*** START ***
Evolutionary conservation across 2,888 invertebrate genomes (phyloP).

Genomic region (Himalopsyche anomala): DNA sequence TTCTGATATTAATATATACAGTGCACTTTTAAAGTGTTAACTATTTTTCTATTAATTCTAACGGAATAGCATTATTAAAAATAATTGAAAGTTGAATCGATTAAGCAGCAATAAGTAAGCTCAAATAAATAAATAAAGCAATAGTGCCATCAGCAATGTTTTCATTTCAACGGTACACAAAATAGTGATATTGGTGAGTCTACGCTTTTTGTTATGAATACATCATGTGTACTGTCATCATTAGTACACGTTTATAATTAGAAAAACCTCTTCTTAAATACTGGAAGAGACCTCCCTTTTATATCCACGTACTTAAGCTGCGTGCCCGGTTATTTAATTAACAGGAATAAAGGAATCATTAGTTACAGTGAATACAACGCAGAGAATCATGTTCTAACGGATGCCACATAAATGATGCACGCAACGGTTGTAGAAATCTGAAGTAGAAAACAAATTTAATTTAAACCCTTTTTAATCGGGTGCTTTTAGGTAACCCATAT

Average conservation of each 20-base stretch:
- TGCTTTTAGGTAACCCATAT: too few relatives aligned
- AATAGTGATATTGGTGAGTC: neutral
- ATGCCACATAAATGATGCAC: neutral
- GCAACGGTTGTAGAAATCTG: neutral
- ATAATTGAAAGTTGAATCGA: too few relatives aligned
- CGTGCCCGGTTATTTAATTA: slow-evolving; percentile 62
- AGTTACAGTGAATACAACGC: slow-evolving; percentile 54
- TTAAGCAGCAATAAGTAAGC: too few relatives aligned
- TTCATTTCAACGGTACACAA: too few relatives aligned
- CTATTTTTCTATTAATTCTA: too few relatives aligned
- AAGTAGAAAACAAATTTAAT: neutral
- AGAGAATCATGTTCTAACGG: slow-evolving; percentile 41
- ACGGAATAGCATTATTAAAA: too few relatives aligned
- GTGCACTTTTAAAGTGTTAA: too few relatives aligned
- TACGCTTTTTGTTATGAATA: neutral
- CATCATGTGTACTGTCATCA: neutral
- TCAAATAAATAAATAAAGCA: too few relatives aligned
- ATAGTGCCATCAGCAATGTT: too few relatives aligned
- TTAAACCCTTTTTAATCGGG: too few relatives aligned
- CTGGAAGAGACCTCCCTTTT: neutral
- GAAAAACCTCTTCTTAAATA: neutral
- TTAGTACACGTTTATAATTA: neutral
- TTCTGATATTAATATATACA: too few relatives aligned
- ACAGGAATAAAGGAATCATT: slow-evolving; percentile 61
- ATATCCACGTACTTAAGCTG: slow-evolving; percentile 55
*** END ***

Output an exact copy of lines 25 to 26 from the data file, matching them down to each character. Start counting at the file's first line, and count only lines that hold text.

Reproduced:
- TTAGTACACGTTTATAATTA: neutral
- TTCTGATATTAATATATACA: too few relatives aligned